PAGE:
Geoffrey (given name)

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Gender Male
Word/name English
Meaning "peace" and name of a deity
Other names
Related names Jeffrey, Geoff, Jeff, Jeffory

Geoffrey, often spelled Jeffrey, and abbreviated as Geoff or Jeff or Geof, is a male given name in the English-speaking world.

The common confusion between the first names Geoffroy "Geoffrey" and Godefroy "Godfrey" is due to analogy.

Medieval variants on "Geoffrey" include "Jeffrey"[1] and "Jeffery". Jeffrey is sometimes spelled with one f as in Jefrey. Jeffrey and its variants are found as surnames, usually as a patronymic ending in -s (e.g., Jefferies, Jaffrays); The surname Jefferson is also a patronymic version of the given name, literally "son of Jeffer", the name formant being a mutation of Jeffery.

The name was introduced to England by the Normans after William the Conqueror's conquest of England in 1066. It was particularly popular among English nobility.[citation needed]


Geoffrey originates from the Old French form Geoffrei [dʒɔfreʲ] (West Middle French Geoffrey, East Middle French Geoffroy), itself from Proto-French forms (Latinized in -us) Jotfredus, Jozsfredus, Josfredus (10th century) and Jof[f]redus, Jofridus, Jaufredus, Geffredus (11th century).[2] The spelling Geo- is probably due to the scholar form of OF Jorre, Joire, which is Georges. The e after G is used to avoid the pronunciation [go], but [dʒɔ] instead.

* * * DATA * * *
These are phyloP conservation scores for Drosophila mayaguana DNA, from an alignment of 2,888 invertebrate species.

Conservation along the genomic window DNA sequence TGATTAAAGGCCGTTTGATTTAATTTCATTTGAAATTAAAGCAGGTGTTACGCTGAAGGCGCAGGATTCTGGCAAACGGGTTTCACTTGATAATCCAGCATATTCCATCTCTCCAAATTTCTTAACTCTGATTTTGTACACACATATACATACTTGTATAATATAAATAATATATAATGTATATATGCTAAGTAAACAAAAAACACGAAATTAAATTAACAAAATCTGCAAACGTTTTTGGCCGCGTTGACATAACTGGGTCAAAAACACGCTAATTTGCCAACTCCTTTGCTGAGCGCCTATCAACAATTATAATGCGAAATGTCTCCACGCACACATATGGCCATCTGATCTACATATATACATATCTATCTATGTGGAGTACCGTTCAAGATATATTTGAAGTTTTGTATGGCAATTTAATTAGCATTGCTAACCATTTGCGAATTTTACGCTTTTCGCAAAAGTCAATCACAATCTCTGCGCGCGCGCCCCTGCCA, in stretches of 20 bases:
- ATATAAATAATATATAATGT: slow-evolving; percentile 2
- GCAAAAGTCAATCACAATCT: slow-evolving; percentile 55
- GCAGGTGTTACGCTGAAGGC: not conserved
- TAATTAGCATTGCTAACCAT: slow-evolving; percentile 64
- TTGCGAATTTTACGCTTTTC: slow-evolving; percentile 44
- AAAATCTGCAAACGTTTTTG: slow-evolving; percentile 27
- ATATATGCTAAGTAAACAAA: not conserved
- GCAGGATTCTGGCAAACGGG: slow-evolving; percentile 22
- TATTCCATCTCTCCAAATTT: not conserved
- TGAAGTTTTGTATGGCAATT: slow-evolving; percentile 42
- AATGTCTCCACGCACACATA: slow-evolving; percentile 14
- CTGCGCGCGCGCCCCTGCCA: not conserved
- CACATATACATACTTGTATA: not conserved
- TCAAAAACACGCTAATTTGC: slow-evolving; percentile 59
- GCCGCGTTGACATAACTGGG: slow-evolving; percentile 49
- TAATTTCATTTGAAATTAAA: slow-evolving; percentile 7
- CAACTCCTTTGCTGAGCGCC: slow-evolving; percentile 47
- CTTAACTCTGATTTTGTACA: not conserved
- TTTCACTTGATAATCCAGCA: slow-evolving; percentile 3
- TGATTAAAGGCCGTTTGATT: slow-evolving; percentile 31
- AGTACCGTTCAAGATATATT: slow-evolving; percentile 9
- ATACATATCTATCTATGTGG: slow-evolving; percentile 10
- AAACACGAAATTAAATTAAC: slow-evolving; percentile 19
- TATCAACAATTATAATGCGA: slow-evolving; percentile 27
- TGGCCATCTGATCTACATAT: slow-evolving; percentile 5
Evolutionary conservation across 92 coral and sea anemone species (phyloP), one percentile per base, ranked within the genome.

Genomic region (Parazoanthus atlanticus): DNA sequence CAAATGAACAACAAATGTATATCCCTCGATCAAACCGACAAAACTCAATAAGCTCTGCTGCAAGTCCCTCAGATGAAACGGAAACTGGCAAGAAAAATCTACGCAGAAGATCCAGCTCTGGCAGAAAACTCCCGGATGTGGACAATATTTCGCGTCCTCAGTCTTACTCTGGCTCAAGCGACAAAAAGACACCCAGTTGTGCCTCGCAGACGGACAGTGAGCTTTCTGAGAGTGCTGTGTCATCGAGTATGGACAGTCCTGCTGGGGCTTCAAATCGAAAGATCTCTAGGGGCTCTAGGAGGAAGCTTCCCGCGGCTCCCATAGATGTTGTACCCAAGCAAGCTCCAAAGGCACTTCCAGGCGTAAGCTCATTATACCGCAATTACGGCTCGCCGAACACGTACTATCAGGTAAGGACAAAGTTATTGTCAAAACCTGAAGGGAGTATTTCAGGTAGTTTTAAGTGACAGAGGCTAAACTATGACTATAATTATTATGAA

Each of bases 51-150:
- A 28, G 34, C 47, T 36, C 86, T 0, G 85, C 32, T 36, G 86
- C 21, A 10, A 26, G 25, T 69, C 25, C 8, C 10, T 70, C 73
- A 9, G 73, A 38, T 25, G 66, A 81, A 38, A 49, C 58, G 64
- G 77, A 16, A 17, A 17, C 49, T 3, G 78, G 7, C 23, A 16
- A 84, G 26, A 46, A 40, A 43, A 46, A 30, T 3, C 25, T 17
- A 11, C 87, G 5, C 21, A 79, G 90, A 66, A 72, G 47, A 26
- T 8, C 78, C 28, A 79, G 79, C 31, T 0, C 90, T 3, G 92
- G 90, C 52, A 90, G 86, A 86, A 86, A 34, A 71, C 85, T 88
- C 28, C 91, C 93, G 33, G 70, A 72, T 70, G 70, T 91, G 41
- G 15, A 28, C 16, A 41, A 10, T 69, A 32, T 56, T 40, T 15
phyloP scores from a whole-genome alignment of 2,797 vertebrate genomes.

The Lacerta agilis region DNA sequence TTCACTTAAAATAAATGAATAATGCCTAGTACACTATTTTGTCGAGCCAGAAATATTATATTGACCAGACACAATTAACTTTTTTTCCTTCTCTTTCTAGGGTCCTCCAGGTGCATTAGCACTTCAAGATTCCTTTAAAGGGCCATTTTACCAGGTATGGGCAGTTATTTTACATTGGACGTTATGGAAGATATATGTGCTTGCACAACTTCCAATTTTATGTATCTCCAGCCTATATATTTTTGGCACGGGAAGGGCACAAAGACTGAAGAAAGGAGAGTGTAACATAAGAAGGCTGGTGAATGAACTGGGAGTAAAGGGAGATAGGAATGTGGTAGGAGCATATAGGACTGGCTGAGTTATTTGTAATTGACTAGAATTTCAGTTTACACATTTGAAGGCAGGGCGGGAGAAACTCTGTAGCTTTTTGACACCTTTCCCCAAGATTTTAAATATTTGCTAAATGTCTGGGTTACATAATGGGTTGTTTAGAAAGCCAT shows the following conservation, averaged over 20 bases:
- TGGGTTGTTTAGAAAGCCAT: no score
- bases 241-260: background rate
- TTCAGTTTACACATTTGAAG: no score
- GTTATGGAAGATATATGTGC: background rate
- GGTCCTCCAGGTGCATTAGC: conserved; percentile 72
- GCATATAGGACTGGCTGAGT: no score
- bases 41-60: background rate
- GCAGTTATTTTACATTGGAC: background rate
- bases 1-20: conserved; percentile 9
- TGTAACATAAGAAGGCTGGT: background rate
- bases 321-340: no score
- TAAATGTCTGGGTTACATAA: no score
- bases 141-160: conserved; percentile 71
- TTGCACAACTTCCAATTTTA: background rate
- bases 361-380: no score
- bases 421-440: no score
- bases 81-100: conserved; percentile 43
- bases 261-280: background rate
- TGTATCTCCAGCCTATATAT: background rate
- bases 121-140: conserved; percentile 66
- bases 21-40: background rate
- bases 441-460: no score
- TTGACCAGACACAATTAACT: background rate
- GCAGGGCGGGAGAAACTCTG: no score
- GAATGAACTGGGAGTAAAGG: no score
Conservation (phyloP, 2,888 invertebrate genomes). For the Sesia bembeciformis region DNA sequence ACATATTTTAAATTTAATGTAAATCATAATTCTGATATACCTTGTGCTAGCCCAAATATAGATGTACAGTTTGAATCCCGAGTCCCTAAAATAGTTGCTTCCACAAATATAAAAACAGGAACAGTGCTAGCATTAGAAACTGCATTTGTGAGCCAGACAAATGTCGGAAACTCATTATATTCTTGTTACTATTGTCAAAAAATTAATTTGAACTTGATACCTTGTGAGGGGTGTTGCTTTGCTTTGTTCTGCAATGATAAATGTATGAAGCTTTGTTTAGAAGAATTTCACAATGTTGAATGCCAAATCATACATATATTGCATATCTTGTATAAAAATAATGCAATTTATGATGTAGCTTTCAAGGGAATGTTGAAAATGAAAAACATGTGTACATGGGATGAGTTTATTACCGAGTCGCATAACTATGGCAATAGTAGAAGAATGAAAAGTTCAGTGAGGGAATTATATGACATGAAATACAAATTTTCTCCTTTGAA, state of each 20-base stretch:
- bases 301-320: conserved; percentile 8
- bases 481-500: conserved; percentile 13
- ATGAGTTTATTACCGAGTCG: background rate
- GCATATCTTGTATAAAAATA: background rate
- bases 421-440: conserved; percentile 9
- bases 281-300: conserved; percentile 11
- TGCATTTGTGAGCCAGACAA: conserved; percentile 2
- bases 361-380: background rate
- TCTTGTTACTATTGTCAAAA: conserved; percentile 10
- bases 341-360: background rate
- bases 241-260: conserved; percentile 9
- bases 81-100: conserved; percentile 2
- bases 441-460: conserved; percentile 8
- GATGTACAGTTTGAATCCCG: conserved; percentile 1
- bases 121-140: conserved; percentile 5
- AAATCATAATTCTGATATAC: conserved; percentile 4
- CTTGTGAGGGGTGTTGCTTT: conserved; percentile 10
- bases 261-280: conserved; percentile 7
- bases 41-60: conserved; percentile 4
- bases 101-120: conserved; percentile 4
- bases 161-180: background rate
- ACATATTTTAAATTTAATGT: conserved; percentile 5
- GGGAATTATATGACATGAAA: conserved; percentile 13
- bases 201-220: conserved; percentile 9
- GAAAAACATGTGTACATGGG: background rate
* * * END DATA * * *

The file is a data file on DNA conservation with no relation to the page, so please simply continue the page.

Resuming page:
It is ultimately a Germanic name *Gautfriþu[3] or Gautfrid,[4] that can be reconstructed in Proto-Germanic as *Gautafriþuz. Although the name's second element is frid, meaning "peace". The first element of the name is disputed. Possible words that it originates from include gawi "territory" or Gaut,[5][6] a byname for Wotan (see Old Norse Gautr for Óðinn) or "geat". According to the rules of the French phonetics, only Gau- [gaʷ] can have changed into Jo- (Geo-) : OF [dʒɔ] > F [ʒo] (compare Late Latin *gauta > OF jöe > joue "cheek", gaudia > joie "joy"). The etymologies with Germanic gisal- "hostage", god "god" or w(e)alah "stranger" are phonetically impossible. Gi- would have been retained in French (Gi- [gi] > Gi- OF [dʒi] > F [ʒi], compare Gisalbert > Gilbert). Same thing for Go- (compare Gaulish *gobbo > Gallo-Romance GOBARE > French gober [gobe] "to swallow", "to suck" and the given name/surname Godefroy [godfrwa] "Godfrey"). W(e)alh- would have been turned into Gaul- (Old Low Franconian *Walha > Gallo-Romance *WAHLA > F Gaule [gol] "Gaul". Old Low Franconian *walu- > Gallo-Romance *WALUA > French gaule [gol] "pole". Old Low Franconian *walda > F gaude "weld").


The variations of the name include

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  1. ^ Behind the Name: Meaning, Origin and History of the Name Jeffrey
  2. ^ Louis Guinet, Les emprunts gallo-romans au germanique (du Ier siècle à la fin du Ve siècle), éditions Klincksieck, 1982.
  3. ^ GUINET
  4. ^ Albert Dauzat, Noms et prénoms de France, Librairie Larousse 1980, édition revue et commentée par Marie-Thérèse Morlet. p. 287b - 288a.
  5. ^ GUINET
  6. ^ DAUZAT